What surfaces from many of these recorded events running on YouTube, at least for me as I look back, are the special emotions and feelings that life assigns only to the young in love.  You can see it in their body language, how they look at each other and the things they say.  This special stage in one’s life features all kinds of unique feelings never to be duplicated again.  Sure, love can carry through endless years of a relationship, but it never again spins the inner sparkle that whirls around two young people who have newly discovered a friendship for each other that goes beyond–well, let’s just say beyond routine. There really are no words to describe it.  This feeling, however, is a memory that will be left, should you choose to preserve it.


Posted in life, love, media | Tagged , , , , , , , , | Leave a comment


Pain, I’ve been told, is a good thing.  It is the body’s way of informing you that something is wrong. Well, I have gotten the message and it’s been painfully clear.

One late night in April of 2020, I fell asleep while sitting in my desk chair.  This was not unusual. I was probably busy doing something at the computer, maybe even writing a posting for this blog. I really don’t remember.  Anyway, being the restless sleeper that I am, I apparently changed the position of the chair from facing the desk to facing the empty floor behind me.  Still nothing unusual here, except that my weight must have shifted forward.  When this happens while the chair is facing the desk, as it often has, I usually wake up after I have fallen forward and planted my face in the keyboard.  Luckily, the letters rarely suffer any damage, nor I.  This time, however, the desk wasn’t there to break my fall—the hardwood floor was.  I awoke a nanosecond before I landed on my cheekbone.  When I came to my senses, most of them were gone.  I could not feel or move anything below my neck.  It was, needless to say, a horrifying experience.  Fortunately, it was not permanent.

To make a long, arduous story short, I am back on my feet, although walking with a cane, still in therapy and gulping down two loads of colorful pills every day.  While I have made tremendous progress recovering from my fall, there remains one constant: pain.  

I have a history of tolerating a high level of pain even to the extent that my dentist has volunteered to take a shot of Novocain in sympathy while I let him drill away at me teeth without any.  But this year’s been different.  It’s not so much the level of pain.  It’s the fact that it never goes away.  Among my many medical issues symptomatic of my age and surgeries, something is always hurting.  After a while, I admit, it wears you down. 

Mornings are especially challenging. Muscles and joints grow stiff while the body sleeps and they resist attempts to move when it’s time to get up. But looking on the bright side, opening my eyes in the morning and knowing I’ve been granted another day, well that gives me incentive to get bending.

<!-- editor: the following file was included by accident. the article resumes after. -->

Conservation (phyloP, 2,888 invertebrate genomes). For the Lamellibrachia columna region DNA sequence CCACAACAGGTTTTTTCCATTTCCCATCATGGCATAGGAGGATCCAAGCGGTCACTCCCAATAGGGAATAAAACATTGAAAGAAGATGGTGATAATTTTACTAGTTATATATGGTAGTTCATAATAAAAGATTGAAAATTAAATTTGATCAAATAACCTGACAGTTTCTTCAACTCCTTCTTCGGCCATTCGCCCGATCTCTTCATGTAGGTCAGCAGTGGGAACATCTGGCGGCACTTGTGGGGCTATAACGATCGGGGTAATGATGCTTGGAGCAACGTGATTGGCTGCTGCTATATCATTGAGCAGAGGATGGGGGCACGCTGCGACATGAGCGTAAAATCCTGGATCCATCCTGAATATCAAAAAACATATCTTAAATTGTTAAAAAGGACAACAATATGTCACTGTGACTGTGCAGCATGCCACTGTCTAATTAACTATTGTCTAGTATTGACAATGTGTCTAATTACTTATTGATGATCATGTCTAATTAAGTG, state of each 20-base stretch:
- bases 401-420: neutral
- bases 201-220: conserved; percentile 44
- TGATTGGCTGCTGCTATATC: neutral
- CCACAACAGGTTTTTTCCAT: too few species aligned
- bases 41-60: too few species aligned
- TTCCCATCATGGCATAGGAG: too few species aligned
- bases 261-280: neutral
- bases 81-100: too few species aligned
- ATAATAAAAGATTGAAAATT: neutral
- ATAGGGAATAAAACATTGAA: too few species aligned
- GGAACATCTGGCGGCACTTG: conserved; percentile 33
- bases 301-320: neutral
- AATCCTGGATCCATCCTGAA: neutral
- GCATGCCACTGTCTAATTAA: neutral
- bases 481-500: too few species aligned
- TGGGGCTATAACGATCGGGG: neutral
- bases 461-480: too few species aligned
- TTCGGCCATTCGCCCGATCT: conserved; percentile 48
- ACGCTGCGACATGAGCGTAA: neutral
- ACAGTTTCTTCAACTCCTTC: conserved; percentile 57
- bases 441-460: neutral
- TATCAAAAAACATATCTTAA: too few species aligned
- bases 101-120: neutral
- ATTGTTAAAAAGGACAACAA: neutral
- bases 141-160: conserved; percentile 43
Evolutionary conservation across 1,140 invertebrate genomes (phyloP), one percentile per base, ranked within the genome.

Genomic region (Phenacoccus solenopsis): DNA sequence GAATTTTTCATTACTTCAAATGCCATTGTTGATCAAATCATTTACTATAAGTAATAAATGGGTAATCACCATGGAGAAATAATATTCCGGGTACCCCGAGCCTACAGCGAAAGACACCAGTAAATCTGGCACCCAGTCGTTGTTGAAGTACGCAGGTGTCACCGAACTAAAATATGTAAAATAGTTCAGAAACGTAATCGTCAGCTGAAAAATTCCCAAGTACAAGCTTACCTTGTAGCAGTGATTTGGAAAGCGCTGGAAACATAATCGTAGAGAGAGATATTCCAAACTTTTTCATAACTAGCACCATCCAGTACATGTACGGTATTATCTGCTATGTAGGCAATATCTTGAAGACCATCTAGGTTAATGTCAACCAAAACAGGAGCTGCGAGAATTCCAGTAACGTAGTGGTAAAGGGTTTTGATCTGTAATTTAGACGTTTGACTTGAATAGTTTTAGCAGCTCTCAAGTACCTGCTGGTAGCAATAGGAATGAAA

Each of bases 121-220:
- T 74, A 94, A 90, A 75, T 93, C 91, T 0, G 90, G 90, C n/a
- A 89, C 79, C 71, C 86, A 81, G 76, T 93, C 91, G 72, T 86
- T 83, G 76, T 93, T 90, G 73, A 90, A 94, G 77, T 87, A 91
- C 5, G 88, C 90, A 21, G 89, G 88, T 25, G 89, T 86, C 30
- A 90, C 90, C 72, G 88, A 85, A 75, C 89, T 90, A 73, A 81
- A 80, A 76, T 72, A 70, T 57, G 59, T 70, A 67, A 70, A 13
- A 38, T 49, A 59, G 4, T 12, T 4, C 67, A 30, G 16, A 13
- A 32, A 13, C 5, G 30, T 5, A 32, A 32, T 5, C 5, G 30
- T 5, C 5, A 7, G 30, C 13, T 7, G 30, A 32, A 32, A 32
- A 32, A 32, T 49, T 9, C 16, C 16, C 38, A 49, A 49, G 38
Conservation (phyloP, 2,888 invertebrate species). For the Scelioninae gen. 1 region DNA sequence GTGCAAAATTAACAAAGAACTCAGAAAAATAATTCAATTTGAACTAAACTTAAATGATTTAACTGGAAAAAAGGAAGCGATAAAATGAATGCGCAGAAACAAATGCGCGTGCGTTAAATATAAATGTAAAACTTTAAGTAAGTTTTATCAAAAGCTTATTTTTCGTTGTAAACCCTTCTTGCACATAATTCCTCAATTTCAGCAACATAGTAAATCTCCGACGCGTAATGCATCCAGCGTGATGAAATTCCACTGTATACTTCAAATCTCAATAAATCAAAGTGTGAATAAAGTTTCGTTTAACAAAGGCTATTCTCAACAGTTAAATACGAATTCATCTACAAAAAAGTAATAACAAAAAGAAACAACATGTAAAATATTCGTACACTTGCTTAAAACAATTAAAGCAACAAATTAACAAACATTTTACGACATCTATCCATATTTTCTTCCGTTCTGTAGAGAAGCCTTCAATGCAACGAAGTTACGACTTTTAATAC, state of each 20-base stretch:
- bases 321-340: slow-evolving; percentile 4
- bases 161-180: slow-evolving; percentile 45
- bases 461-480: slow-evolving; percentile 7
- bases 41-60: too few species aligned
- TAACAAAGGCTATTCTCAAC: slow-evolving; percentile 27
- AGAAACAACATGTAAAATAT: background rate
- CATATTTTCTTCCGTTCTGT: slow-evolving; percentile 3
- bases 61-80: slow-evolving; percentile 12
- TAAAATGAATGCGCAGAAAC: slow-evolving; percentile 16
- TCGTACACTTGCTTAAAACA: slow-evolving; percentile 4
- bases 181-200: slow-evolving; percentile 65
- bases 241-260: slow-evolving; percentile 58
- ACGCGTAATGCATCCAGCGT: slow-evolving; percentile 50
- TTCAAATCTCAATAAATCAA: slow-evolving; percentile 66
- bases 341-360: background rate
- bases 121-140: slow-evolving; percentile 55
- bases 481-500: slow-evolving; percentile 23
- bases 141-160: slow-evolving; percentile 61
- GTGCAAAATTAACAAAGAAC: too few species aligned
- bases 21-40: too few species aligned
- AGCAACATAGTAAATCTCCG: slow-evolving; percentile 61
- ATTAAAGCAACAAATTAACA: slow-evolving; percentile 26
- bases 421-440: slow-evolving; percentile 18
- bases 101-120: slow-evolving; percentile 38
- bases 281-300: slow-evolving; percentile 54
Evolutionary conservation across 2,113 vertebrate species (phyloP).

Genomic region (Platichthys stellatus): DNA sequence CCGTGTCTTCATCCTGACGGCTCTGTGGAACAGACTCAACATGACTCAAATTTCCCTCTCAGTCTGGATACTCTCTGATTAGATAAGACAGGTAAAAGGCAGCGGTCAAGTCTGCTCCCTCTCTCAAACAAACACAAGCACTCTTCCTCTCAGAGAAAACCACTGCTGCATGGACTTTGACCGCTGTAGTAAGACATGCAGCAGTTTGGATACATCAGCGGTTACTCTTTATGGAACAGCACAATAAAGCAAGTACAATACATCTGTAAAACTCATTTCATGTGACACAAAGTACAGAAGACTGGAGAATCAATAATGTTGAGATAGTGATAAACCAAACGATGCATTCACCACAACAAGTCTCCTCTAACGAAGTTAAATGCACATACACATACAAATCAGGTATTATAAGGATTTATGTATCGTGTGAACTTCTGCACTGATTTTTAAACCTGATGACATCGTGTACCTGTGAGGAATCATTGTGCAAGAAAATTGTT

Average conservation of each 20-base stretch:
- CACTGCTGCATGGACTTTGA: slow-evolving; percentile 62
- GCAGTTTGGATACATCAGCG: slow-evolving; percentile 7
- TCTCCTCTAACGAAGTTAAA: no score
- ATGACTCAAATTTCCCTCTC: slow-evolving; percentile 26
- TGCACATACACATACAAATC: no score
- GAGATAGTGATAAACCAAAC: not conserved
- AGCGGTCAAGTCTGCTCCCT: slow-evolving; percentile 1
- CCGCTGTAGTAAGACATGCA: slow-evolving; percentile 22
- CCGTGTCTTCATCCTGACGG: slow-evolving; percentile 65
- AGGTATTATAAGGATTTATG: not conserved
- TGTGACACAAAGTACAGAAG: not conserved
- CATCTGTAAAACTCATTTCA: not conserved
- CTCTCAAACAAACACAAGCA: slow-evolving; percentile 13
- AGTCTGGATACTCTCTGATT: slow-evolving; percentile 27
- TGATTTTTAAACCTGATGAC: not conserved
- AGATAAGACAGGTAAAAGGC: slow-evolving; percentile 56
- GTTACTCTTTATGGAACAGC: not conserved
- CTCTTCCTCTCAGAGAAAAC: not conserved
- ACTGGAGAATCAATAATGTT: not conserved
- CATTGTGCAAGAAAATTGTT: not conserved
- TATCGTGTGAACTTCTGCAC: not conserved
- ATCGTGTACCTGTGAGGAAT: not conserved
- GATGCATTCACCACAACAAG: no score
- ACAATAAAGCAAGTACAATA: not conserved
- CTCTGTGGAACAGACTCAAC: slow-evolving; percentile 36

The challenge of chronic pain is to learn to live with it.  Some people pop a lot of pain pills to get through the day.  Many of these folks become addicted, only adding to their suffering.   Others look to holistic alternatives for relief.  Some experiment, as I did with medical marijuana (no, it didn’t work for me). Still others trudge on, hoping some day the pain will simply go away.  I am in this latter group too.  I take an occasional pain pill but I am careful not to rely on them for everyday relief, which they don’t always provide anyway.

I sympathize with people who suffer with chronic pain.  It has the capability of taking all joy out of life and leaves you not only physically hurting, but emotionally exhausted.  Having experienced almost total paralysis, albeit for a short time, I look at my battle with pain as a much more manageable challenge.  I often think of the old joke about the guy who keeps banging his head with a hammer. He’s asked why and answers, “because it feels so good when I stop.”


Posted in aging, death, health, medical | Tagged , , , , , , , , , , , , , | 2 Comments


I am at a new stage of my so-called writing life.  I am RE-writing!  It’s true what they say about writing a book—you are never really finished with it.  No matter how many times you pick it up, you find something you want to change.

Writing a novel is a pretty daunting experience. “Daunting” was my first adjective of choice.  Others that crossed my mind were “unnerving,” “formidable” and “intimidating.”  They all apply.  Go ahead, write a novel and I think you will agree any of those words describes the process.

When I published AGAIN (yes, that’s the title of the book) three years ago, I declared it would be my last book.  I have written 11 since I retired back in 2008.  I would have never predicted that.  I hasten to say I have no expectation of ever seeing one of my books on the bestseller list.  This conclusion has nothing to do with low self-esteem or humility.  It is simply the fact that my books don’t get much publicity and I am willing to admit I am probably a pretty average wannabe novelist.  Other excuses: I got a late start doing all this; I haven’t studied the craft that much; I have attended only one writer’s conference and I haven’t read as many books as those young whipper-snappers on the amazon fast track.